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#348335 - 06/29/07 01:58 AM Re: What is a "real Aikido dojo"? [Re: wristtwister]
eyrie Offline
Professional Poster

Registered: 12/28/04
Posts: 3106
Loc: QLD, Australia
Quote:

...the important point was that you don't learn it all at once...


I think the "problem" is that MA is a wholistic thing, but most people learn incrementally. And they learn best when information is presented piecemeal. So, in order to make it meaningful for the majority of people, it is necessary to break things down so that it can be built upon incrementally.

One of my major bugbears with how aikido is traditionally taught, is Sensei demonstrates the whole technique, then everyone practices. There is no breakdown and people tend to fuddle and muddle along - usually by muscling the technique. Usually, there is an expectation that people already know how to move, or if not, they are expected to pick it up as they go along. Occasionally, the smart ones work out how it works, but not without much trial and error.

The one thing I found really useful was the technical approach of jujitsu. I think breaking a technique down into smaller components and reinforcing the basics of releases, footwork, body shifting, weight transference, balance, etc. etc., helps people (i.e. raw beginners) learn faster. For instance, I might demonstrate one technique, and then break it down into a series of static paired exercises, each incrementally building on the other, until people can string the whole movement together. So, we end up doing one technique for the whole class, rather than 6-8 unrelated techniques in the one class and lots of ukemi.

In your experience, would you say that is a good way to approach it? Or would you vary the approach depending on the student's level?

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#348336 - 06/29/07 06:44 AM Re: What is a "real Aikido dojo"? [Re: eyrie]
wristtwister Offline
like a chiropractor, only evil

Registered: 02/14/06
Posts: 2210
Loc: South Carolina
Like a "perfect punch", all the parts have to work at the same time... in unison... and what happens is that "pieces" of the techniques work until there is enough rote trials to make it smoothe out. Timing and breathing being the two elements that seldom work exactly as they should in "new" techniques.

Quote:

The one thing I found really useful was the technical approach of jujitsu. I think breaking a technique down into smaller components and reinforcing the basics of releases, footwork, body shifting, weight transference, balance, etc. etc., helps people (i.e. raw beginners) learn faster. For instance, I might demonstrate one technique, and then break it down into a series of static paired exercises, each incrementally building on the other, until people can string the whole movement together. So, we end up doing one technique for the whole class, rather than 6-8 unrelated techniques in the one class and lots of ukemi.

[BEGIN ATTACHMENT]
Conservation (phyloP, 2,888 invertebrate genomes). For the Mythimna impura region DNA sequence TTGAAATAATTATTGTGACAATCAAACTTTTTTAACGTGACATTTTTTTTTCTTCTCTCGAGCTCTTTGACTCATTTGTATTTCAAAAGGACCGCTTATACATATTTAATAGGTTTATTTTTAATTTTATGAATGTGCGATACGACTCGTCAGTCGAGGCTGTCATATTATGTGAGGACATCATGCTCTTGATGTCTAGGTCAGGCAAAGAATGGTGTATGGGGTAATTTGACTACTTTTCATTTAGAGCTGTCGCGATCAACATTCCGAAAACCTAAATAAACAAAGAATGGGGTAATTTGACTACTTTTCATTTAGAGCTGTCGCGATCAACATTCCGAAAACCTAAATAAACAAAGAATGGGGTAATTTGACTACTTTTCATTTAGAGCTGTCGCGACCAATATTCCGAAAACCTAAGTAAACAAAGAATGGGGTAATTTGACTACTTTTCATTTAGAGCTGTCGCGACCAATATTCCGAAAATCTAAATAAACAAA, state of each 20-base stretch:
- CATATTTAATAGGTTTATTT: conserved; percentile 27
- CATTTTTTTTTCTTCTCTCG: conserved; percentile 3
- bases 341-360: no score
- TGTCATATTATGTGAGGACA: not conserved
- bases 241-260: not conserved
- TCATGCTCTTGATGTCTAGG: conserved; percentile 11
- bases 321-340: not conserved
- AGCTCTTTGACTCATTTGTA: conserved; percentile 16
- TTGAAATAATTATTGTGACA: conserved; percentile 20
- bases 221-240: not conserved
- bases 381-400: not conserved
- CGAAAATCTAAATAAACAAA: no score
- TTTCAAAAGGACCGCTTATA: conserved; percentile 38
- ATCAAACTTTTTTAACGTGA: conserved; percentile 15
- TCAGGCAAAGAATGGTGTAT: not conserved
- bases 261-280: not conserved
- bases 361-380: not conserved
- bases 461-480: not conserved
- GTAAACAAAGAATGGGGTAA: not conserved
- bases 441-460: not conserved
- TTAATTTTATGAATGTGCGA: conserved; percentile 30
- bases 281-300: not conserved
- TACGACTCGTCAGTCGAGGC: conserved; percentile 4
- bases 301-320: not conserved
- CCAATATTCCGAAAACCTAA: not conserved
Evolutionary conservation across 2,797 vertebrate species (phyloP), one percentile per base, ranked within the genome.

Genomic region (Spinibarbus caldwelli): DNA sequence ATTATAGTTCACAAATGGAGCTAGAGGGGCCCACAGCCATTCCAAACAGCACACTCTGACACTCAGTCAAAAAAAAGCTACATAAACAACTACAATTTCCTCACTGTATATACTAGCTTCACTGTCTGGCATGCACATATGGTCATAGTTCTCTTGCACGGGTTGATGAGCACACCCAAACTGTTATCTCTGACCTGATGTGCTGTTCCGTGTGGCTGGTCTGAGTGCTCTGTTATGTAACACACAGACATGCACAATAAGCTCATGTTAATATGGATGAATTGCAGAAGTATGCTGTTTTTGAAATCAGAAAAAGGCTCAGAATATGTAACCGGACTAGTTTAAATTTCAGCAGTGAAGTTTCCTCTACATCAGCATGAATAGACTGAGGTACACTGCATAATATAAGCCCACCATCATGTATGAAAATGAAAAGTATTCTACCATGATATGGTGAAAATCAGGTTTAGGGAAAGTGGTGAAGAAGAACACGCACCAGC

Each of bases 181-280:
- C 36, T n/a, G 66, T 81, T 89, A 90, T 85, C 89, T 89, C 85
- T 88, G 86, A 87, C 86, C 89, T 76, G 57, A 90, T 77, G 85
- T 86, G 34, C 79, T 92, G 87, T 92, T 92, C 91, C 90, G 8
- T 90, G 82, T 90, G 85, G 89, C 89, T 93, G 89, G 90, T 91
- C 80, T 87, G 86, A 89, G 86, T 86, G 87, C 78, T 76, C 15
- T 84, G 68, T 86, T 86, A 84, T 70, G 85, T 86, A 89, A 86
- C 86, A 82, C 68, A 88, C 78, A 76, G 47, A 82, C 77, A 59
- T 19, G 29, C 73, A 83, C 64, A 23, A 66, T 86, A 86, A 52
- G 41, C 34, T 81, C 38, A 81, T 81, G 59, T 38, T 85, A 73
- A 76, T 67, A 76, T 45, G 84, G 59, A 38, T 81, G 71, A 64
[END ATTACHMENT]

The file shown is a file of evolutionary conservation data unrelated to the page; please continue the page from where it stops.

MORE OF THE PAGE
A la "O'Sensei was a jujutsu guy"... He understood that, and apparently taught in a similar manner. While imitation is the sincerest form of flattery, it's seldom identical until the experience is real to the player. Since martial arts are learned through the body, it's difficult to simply "watch, and then do". It takes time for both your mind and your body to process the movements, timing, etc. That's why "basics" are so important. They provide a complex system of learning that is mentally combining basic motions to accomplish the technical aspects of the movements. Then you have to learn the "feel" of the movement, and work on combining it with the "flow" of your attacker's movements.

It simply takes some work to do. "Monkey see- monkey do" has been the theory for a long time in a lot of martial arts schools, and the "dirty little secret" is that nobody learns the techniques instantly. We have irimi techniques that are known as "twenty year techniques", simply because the "monkey see- monkey do" method requires too much internalizing for it to be a good copy in much less time.

There's been a lot of discussion about the "I'm copying my teacher imitating his teacher", which is the learning process, and without video records of both of them, it's hard to pick up the nuances unless you practice and see both of them constantly... and even if you do, you pick up "habits" of the sensei as well.

The big "skip" that's made in the jo kata practiced in Shin Shin Toitsu dojos was introduced into the kata because Tohei was too short to cover the distance he needed to cover for a certain movement, so he added a backwards skipping motion, which is still done today... so you get the "baker's choice" as well as the "main course" in a lot of training. (Nothing wrong with it, it's just "reasons" for doing them "that way").

Incremental learning, to me, is "the way" to go, depending on the experience level of the students. New students need that kind of explanation... more experienced students might need more... they have to unlearn their bad habits first...

Another piece of the puzzle, is how the teaching is structured. Simply showing and then practicing is how my partner teaches. I show, walk the students through the methods and pieces of the technique, and then practice... so the "jujutsu" method is a little different... and I tend to have more "early success" with the techniques among the students.